Mr. Yablonsky, secretary of the state Department of Community and Economic Development, said he understands Monroeville's disappointment but argues that it was better to keep the 1,000 new jobs than lose them to another state. "I believe we all have to think regionally about these kinds of things," he said.
Cranberry was not exempt from competitive concerns, either. Some in that Butler County community were privately critical of the lobbying done for Monroeville by Allegheny County Chief Executive Dan Onorato, someone who defines himself as a regional politician.
"Many of us were upset" by Mr. Onorato's actions, Butler County commissioners Chairman Scott Lowe said yesterday. "We in Butler County have always tried to promote regionalism. But, it seems like there are some in Allegheny County who have a vision of regionalism that ends at their county line."
Mr. Onorato, who could not be reached for comment, issued a statement saying the decision, while disappointing for Monroeville, is still a "testament to our region's competitiveness."
In the end, Westinghouse chose Cranberry for reasons of cost and future convenience.
The move to a flat 80-acre site in Cranberry Woods, an office park owned by O'Hara-based MSA, formerly known as Mine Safety Appliances, will save Westinghouse $10 million over the cost of adding new office and parking space at the Westinghouse Energy Center in Monroeville, a sloped site of 138 acres where Westinghouse first moved in 1971.
Westinghouse needs more space to fill a worldwide demand for nuclear power plants, including four in China. Westinghouse expects to add at least 1,000 workers over the next five years, and it's possible that the number could grow to 2,000.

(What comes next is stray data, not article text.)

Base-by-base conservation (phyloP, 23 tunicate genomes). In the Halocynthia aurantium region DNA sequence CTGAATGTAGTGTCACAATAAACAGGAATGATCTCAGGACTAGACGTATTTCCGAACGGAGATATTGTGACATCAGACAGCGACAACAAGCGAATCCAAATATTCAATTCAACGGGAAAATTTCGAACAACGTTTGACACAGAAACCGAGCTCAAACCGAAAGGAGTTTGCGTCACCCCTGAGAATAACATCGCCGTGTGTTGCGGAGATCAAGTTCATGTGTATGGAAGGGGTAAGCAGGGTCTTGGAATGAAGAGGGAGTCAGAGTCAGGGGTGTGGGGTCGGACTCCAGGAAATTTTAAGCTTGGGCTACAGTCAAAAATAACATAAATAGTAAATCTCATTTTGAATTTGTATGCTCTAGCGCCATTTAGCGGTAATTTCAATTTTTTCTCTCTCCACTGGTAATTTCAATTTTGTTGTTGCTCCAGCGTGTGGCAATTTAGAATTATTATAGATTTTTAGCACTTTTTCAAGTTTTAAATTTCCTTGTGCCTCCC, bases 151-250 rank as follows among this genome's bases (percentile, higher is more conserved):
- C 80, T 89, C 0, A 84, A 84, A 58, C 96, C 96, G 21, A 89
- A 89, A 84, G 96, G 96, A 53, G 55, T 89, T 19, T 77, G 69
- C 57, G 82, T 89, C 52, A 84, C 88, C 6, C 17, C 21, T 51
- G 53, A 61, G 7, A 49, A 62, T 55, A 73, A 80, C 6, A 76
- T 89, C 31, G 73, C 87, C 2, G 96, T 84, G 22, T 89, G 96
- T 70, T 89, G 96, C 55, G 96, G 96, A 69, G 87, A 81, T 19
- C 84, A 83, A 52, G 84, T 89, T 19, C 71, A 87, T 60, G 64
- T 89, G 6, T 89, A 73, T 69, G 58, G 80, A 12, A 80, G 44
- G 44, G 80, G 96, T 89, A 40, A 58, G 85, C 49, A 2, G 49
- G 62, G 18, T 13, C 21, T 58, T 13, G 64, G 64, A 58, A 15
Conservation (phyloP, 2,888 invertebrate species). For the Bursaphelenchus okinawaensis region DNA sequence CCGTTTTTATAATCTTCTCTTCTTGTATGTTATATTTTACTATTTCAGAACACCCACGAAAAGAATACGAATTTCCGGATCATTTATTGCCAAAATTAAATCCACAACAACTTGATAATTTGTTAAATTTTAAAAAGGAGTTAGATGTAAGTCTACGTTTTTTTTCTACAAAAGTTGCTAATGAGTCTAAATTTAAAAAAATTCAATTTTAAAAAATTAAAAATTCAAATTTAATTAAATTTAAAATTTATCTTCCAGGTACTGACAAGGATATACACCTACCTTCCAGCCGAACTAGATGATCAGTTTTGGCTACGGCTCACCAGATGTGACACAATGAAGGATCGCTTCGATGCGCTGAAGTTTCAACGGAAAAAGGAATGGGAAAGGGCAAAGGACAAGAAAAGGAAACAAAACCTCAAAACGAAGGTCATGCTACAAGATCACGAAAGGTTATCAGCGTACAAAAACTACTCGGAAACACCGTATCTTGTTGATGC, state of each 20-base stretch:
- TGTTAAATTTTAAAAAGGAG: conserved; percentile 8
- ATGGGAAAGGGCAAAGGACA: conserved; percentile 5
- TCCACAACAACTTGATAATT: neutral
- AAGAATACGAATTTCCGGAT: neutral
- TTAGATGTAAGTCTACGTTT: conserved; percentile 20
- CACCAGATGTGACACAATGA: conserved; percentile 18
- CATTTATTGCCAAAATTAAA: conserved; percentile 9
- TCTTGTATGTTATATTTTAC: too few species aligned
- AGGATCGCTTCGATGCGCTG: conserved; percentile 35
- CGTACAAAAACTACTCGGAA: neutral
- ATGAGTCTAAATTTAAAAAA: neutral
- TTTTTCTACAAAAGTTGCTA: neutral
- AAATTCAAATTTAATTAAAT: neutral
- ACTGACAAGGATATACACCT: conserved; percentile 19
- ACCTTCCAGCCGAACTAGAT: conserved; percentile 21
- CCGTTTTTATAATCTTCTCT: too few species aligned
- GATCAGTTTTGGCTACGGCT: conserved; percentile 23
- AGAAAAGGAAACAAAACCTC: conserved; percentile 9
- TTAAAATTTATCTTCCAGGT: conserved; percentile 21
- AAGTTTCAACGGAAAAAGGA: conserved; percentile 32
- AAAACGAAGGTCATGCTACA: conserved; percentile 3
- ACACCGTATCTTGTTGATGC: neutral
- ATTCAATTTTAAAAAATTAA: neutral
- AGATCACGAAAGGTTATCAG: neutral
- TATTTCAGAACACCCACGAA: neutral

Westinghouse, which employs about 3,450 people in southwestern Pennsylvania, will keep about 1,300 employees currently located in Blairsville, Madison and New Stanton in their existing facilities.
Construction of the new Cranberry complex will begin within three months, the company said yesterday. Westinghouse's preliminary plans are for three office buildings, the first 406,000 square feet and the next two 182,000 square feet apiece.
A fourth building would be planned later, if growth goes as expected. Detailed site plans are expected to be submitted to the township in May. It will likely take will take three or four months to complete the approval process.
The plan is for the company's nuclear power plant unit to move during the first half of 2009. Employees currently in Monroeville and Churchill will follow, with everyone expected by year-end 2010.
Before construction can begin, three taxing bodies need to sign off on the tax abatement package -- Cranberry, the local school district and the county.
No one reached yesterday expected that to be a problem.
"What are we going to do?" said Jerry Andree, Cranberry Township manager. "Say 'No' and have them go to North Carolina and get the governor mad? That's not going to happen. This what the governor requested of us and each of our supervisors has indicated support for the project. They believe it is good for southwestern Pennsylvania."
Forgoing taxes for 15 years means Butler County would give up about $224,000 annually, the township would waive $135,000, and Seneca Valley School District would pass on $1 million a year.
Nevertheless, "I see it as a boon for the community and for our students," said Seneca Valley Superintendent Don Tylinski. "The potential ancillary benefits, in terms of jobs and even in terms of connections for our students is profound,"
The superintendent could not predict how his board would vote on the issue, but he acknowledged a 6-3 vote late last year in favor of the concept.
Butler County commissioners Chairman Lowe said he is certain he and his fellow commissioners will vote in favor.
"We are on board with this. We're behind it 100 percent," he said. "Yes, we're giving up taxes, but it's shortsighted to emphasize that. We're all about bringing jobs to Butler County, and these aren't minimum wage jobs. These are high-paying jobs. How could we not be in favor of this?"
First Published March 21, 2007 12:00 am